May 10, 2016 – NASA’s New Horizons spacecraft is hundreds of millions of miles and almost 10 months beyond its July 2015 exploration of Pluto – but here on Earth, the honors for that historic achievement continue.
The mission team was recently awarded the prestigious National Air and Space Museum Trophy for Current Achievement (link to http://airandspace.si.edu/events/trophy/), an annual honor that recognizes the significant accomplishments of a scientific or technological project. New Horizons was saluted for accomplishing the first direct investigation of Kuiper Belt objects at the outer margins of the planetary system and producing astonishing new images and scientific data – while cost-effectively executing a mission that has changed the nation’s approach to solar system exploration.
“In completing the first reconnaissance of the solar system, the flyby of Pluto was not the end of something, but instead, I believe, a new beginning,” said New Horizons Principal Investigator Alan Stern, of the Southwest Research Institute (SwRI), when accepting the trophy for the team during a ceremony at the museum on April 5. “We showed how much the public craves bold exploration, and we showed just how much exploration can teach us about nature when we visit new places with capabilities never before brought to bear.”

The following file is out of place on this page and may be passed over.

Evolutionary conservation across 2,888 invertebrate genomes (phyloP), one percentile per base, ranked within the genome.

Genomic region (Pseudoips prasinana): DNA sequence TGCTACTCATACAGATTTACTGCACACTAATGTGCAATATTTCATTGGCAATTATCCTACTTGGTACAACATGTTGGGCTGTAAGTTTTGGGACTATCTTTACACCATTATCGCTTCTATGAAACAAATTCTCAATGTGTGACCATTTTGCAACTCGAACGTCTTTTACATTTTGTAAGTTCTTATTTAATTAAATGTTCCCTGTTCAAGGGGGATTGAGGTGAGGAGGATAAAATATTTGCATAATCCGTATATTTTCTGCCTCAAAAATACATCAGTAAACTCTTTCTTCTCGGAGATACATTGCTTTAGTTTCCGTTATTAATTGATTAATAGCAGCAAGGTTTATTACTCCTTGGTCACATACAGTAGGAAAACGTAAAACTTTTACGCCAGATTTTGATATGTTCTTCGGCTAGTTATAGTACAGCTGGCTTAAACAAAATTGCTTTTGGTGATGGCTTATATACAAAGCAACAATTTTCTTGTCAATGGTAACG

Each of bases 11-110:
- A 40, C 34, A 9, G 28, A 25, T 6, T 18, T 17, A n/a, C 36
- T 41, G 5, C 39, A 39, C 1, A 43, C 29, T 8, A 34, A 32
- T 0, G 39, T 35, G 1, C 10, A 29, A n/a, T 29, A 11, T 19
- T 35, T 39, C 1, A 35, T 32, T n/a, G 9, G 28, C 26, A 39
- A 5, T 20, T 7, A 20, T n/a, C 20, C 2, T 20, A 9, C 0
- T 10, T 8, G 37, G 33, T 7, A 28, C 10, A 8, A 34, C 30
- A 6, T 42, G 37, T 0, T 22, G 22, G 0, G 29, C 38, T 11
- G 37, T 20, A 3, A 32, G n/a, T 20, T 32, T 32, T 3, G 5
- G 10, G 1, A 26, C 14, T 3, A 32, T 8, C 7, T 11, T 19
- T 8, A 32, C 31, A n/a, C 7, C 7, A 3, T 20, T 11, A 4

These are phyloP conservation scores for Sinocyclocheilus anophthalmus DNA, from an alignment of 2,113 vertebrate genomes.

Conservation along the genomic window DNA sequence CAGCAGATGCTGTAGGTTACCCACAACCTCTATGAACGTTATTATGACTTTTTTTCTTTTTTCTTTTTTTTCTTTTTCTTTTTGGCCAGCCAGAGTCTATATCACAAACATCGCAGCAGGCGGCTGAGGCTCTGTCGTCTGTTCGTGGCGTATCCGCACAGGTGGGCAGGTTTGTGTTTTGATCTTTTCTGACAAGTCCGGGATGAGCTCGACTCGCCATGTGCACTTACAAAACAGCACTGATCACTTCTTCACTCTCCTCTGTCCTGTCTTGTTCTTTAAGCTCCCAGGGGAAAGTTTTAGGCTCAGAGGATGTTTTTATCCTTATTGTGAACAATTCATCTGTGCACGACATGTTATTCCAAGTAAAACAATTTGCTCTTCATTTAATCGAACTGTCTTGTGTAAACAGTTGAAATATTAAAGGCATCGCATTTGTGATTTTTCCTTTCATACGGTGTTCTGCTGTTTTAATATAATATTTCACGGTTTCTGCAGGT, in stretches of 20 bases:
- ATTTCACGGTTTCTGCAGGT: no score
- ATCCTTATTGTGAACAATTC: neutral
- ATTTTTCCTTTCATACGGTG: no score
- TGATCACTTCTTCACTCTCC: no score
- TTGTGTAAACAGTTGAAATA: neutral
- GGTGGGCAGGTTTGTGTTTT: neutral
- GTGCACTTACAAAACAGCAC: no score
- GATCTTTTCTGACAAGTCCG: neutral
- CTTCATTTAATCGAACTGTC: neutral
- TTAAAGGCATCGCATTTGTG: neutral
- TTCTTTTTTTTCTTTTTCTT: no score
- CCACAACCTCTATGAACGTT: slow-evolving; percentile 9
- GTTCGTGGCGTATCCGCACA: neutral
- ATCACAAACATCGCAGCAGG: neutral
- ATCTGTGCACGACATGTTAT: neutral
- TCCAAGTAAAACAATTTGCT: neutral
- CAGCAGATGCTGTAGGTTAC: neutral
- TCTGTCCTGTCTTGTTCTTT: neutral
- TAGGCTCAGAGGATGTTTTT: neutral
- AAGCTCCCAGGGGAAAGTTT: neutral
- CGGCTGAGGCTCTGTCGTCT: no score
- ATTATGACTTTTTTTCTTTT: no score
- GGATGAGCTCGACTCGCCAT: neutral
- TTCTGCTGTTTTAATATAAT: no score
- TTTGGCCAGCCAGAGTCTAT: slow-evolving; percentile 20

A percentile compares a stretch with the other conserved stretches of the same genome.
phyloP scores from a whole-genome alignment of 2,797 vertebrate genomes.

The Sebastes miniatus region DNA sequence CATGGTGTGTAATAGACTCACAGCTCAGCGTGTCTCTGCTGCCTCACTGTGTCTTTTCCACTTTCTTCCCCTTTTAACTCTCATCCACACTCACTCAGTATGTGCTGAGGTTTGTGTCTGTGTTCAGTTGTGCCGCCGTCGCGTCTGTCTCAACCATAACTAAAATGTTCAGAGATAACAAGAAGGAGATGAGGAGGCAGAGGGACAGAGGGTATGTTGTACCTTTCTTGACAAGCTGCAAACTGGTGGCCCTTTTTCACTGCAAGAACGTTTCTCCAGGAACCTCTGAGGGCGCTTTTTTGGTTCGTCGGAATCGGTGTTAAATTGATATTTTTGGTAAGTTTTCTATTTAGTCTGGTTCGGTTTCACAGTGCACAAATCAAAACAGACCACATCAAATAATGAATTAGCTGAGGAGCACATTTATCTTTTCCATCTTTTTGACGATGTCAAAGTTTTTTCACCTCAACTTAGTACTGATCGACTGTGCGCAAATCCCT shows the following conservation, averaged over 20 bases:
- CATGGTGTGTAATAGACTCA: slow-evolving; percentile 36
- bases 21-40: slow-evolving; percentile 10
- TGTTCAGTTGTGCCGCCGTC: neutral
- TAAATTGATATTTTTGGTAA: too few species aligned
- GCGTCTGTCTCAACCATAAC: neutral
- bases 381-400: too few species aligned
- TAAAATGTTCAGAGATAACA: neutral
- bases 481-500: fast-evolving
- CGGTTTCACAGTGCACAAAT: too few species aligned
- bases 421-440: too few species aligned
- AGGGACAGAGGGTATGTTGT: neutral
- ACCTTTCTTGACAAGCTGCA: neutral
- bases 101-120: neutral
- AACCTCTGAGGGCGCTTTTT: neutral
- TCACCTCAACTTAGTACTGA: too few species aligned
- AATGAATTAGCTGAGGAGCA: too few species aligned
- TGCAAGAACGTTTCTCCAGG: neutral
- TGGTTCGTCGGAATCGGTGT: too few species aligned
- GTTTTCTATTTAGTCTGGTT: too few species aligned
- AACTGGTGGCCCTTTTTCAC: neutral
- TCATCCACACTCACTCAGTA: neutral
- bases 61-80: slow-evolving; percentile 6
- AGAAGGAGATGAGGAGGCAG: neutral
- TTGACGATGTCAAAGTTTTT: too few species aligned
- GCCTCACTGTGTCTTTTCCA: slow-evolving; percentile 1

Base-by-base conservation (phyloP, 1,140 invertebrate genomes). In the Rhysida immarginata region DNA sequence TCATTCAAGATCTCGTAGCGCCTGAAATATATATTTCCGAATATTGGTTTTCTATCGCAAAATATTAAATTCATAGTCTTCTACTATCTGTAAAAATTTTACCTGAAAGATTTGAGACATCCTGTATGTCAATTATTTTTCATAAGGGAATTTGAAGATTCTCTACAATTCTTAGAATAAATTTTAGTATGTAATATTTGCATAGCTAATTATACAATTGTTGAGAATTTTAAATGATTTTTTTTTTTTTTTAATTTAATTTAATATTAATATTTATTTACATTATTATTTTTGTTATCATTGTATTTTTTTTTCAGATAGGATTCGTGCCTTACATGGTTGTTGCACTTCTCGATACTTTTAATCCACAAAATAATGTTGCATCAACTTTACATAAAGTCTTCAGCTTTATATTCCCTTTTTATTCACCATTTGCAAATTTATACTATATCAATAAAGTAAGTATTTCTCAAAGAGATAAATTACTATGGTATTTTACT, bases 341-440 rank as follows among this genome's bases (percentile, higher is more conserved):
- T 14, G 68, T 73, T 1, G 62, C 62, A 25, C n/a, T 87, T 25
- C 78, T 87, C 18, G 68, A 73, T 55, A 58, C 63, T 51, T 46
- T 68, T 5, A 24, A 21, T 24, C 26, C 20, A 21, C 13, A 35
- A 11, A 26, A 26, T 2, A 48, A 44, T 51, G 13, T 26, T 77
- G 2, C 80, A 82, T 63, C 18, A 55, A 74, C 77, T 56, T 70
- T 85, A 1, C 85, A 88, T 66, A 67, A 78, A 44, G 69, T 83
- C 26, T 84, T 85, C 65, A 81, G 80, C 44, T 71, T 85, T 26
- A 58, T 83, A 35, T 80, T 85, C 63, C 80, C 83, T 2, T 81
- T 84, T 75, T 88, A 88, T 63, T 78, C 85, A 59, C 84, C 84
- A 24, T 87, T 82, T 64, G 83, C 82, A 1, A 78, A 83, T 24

The following week, during the opening ceremony of the 32nd Space Symposium in Colorado Springs, Colorado, on April 11, the Space Foundation presented the team with the 2016 John L. “Jack” Swigert Jr. Award for Space Exploration. The foundation gives the annual award for the most significant accomplishments in advancing the exploration of space during the previous year.
The team was also honored later in April with an Edison Award for Science. Named for famed inventor Thomas Edison, the international awards honor excellence in areas such as new product and service development, marketing, human-centered design and innovation.
The New Horizons spacecraft flew past Pluto and its five moons on July 14, 2015, providing the first close-up look at this system on the planetary frontier. The Johns Hopkins University Applied Physics Laboratory in Laurel, Maryland, designed, built, and operates the New Horizons spacecraft, and manages the mission for NASA’s Science Mission Directorate. In addition to being the home of the mission principal investigator, SwRI leads the science team, payload operations and science planning. New Horizons is the first mission in NASA’s New Frontiers Program, managed by NASA’s Marshall Space Flight Center in Huntsville, Alabama.